Control Your Mindset To Maximize Your Skillset

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Control Your Mindset To Maximize Your Skillset

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The battlefield where sales are won or lost isn’t in your sales meetings.

It isn’t in your CRMs.

It isn’t even in you industry knowledge.

This battlefield is only a few inches wide, and it’s with you 24/7.

Sales are won and lost in the battlefield of every salesperson’s mind.

With so many unknowns in sales, too many salespeople lose the battle of their own thoughts and intentions long before a prospect rejects them, and long before buyers back out of deals.

If you’re dedicated to being excellent on the battlefield of business; to selling more and serving more, then you’ll want to win on the most important battlefield first.

To learn how we can take back control of our mindset to maximize our skillset, we sat down with Alan Versteeg, the CEO of Growth Matters. He showed us how the best salespeople control their intention to better serve their customers and close more deals.

Because we’re trimming hope from our sales strategy, we’ll use the acronym TRIM to guide us through creating a system with a trigger, ensuring it’s repeatable, building in ways to improve it and of course, ensuring it’s measurable and getting us results.

T – Trigger: Alan recommends triggering this system any time you see room for improvement in sales. Whether it’s better prospecting, driving more meetings or better connecting with prospects, this system will ensure you’re identifying what needs to change and acting on it.

According to Alan, we’re being negligent as salespeople if we see a deficiency or an area of improvement and DON’T take action to improve. Taking action means that we are regaining control of the narrative we have about the situation and reclaiming what we can control.

R – Repeatable: Reclaiming our intention while developing a plan follows a repeatable format.

First, Alan says to start with your mindset. Ask yourself how you show up as a salesperson around this issue? Are you defeated before you ever begin in this area of improvement, or are you maintaining a can-do attitude?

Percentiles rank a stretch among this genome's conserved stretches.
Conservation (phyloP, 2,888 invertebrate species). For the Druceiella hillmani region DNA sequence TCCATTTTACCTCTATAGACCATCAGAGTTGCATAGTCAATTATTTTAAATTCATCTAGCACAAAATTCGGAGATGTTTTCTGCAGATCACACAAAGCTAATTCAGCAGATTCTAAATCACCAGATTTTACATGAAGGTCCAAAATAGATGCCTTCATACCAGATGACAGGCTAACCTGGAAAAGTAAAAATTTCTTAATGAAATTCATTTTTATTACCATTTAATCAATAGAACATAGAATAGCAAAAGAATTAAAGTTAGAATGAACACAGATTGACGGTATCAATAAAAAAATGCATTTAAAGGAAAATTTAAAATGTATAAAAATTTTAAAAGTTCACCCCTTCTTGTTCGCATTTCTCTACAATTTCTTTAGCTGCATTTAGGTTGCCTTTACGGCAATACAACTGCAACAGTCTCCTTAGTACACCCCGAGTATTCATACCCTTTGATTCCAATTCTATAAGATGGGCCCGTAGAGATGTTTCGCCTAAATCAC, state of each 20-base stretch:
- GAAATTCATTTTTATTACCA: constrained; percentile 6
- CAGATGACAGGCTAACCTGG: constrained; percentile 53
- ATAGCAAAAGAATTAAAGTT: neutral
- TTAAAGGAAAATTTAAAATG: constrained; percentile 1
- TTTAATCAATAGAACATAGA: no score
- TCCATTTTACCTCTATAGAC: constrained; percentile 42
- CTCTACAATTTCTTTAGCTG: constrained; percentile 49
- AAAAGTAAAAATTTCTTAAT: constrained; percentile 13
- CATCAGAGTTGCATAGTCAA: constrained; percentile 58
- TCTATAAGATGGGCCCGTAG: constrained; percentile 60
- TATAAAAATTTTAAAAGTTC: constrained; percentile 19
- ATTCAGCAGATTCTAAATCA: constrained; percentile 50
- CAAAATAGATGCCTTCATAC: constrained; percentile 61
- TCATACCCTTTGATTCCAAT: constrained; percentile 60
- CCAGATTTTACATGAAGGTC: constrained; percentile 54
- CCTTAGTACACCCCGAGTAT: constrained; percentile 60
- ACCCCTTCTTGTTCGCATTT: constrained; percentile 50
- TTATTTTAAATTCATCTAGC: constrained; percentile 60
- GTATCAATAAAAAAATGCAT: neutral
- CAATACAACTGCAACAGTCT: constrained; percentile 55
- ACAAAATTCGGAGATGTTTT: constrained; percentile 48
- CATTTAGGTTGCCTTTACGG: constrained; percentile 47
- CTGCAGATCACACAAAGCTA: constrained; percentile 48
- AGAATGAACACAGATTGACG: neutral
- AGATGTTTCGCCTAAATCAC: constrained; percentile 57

Second, check your toolset. Ask what tools you need or have available to address this area in your sales cycle. Your company may have provided you with the tools, training, and resources to improve in this area but you simply haven’t accesses them yet.  If there are no tools available to address the problem, then you’ll need to find them or invent them. In this case, don’t reinvent the wheel. Reach out to your leadership, your team and your peers to find out if there’s already a solution available.

Third, look at your skillset. You likely have tools available that you’re underutilizing or not leveraging at all. Not every tool is a tech stack – there may be skills you need to brush up on to overcome a challenge area.

Fourth, reach out to your helpset. Who on your team or in your network has dealt with this problem in the past? What did they do about it? Is there a book, podcast or blog that’s written about solutions to this issue?

I – Improvable: To improve, Alan advocates we follow a method called ‘5 To Thrive’. This involves 5 questions we can ask ourselves to improve across our mindset and skillset.

  1. Ask how well you did in aligning with your goals. Did you meet, exceed, or underperform?
  2. On a scale of 1-10, how well would you rate yourself?
  3. What stopped you from being a point or two higher on that scale?
  4. What about this issue is in your circle of influence? What can you affect?
  5. Finally, map out what you need to do to improve, keeping in mind that your answer may be to STOP doing something that’s currently holding you back.

M – Measurable: To measure the effectiveness of this system, Alan advocates we track the changes we generate from our ‘5 To Thrive’ questions and whether we implement them. The more we’re willing to change, the less sales problems will affect us.

That’s how we win on the battlefield of the mind – and of business.

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